This annual event began as a conference, but with the economy the way it is, we decided to trim back, significantly cut registration costs and focus on one of the highlights of each year's confab: the awards. I think everyone who reads this is aware of how powerful the Latino consumer is, and that Hollywood marketers — and marketers everywhere, for that matter — for years have been eager to tap into this fast-growing demographic. For suppliers, participating in this event is a great way to publicize your key titles, given the huge amount of press the awards typically generate, particularly in the Latino press. And for retailers, it's a great way to meet and network with the suppliers of Latino product. Click here for more information.

If you haven't yet entered the contest, the deadline is March 27, so get on it! And if you haven't registered, you have until April 20 to get the discounted rate, which this year is just $150 for a fabulous dinner and ticket to the awards. I suggest you register early, though, because despite the down economy we are predicting a sellout!


22 Mar, 2009

Before You Start Your Week...

Greetings — I hope you all had an enjoyable weekend and I truly feel honored that you are starting your work week right here, with my blog! Some big news came in, over the weekend: Summit Entertainment's Twilight sold a whopping 3 million DVDs its first day in stores this past Saturday. Home Media Magazine reporters were on the scene; click here to read their report. Also, Warner Home Video announced big plans to manufacture, on demand, titles from its 6,800-film vault that aren't currently available on DVD. Only about 1,200 titles from the Warner library are out on DVD at this point, and while the studio will continue to debut new catalog titles on DVD — based largely on how well these same films fared on VHS, which over the course of 20-plus years saw the release of about 4,100 films — many more titles will become available in this fashion, beginning with an initial wave of 150 titles that will grow to 350 titles by Christmas. Check out the Home Media Magazine Web site for the full story; for the consumer version, please see my story in today's USA Today by clicking here. Lastly, a cherished friend, Bruce Apar, former editor in chief of Video Business, wrote a particularly poignant tribute to his late son, Harrison, in the community paper he now runs in Connecticut. To all of you who knew Bruce back in the proverbial day: please read this (click here). It's one of the most touching essays I've ever read, and one of the finest pieces of writing, as well. I still remember Harrison and Bruce on the bus to the Super Bowl in 1999, I think it was — Bruce was telling his son to sit by him, while Harrison plopped himself down right next to me and said, "I'm going to sit with T.K." A truly spectacular kid, this Harrison Apar.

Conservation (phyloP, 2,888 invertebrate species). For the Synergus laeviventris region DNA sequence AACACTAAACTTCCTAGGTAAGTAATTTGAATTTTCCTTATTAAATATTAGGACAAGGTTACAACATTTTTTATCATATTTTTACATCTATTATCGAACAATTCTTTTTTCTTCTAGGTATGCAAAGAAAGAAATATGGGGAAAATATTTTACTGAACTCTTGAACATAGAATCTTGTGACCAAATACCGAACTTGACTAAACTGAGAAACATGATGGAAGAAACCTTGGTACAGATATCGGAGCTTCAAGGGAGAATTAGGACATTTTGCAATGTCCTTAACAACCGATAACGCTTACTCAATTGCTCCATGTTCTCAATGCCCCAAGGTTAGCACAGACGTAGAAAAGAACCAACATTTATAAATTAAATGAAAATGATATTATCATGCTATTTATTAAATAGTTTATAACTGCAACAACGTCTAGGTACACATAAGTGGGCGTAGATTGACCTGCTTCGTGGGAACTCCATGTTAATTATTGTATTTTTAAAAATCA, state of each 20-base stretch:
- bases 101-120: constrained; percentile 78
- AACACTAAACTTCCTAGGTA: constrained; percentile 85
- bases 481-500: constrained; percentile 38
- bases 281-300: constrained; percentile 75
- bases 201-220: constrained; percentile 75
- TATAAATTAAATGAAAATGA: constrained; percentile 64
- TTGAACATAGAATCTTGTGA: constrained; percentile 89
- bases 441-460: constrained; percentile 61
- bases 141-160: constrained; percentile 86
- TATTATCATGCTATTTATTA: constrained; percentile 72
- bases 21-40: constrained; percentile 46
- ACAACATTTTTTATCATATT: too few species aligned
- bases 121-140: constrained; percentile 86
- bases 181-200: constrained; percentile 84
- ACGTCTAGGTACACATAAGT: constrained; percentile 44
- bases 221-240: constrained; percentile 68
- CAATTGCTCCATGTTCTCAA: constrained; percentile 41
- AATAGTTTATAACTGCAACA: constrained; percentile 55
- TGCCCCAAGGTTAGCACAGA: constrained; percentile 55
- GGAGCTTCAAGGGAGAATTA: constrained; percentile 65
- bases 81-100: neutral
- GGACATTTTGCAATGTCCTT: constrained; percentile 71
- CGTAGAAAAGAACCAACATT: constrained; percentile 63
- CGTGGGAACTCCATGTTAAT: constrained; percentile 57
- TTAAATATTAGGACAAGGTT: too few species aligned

20 Mar, 2009

The Highs and the Lows

I just finished writing an article for Home Media Magazine and The Hollywood Reporter about Sony Pictures Home Entertainment's elegant new Norman Lear Collection, a big TV DVD salute honoring the groundbreaking TV producer that's coming to stores June 9, just in time for Father's Day. The 19-disc set contains complete first-season sets of seven groundbreaking TV shows Lear created, including All in the Family, Sanford and Son and The Jeffersons, plus two discs containing more than six hours of bonus materials, including all-new interviews, documentaries and featurettes. It strikes me as ironic that these high-end gift sets appear to be weathering the recession quite well. While new release DVD spending is down about 13% and total disc spending is down 8%, according to Home Media Magazine market research, studios continue to get inventive and rely on fan power to sell special collections like this one and, of course, Warner's wonderful new Woodstock Ultimate Collectors Edition. Check out my story.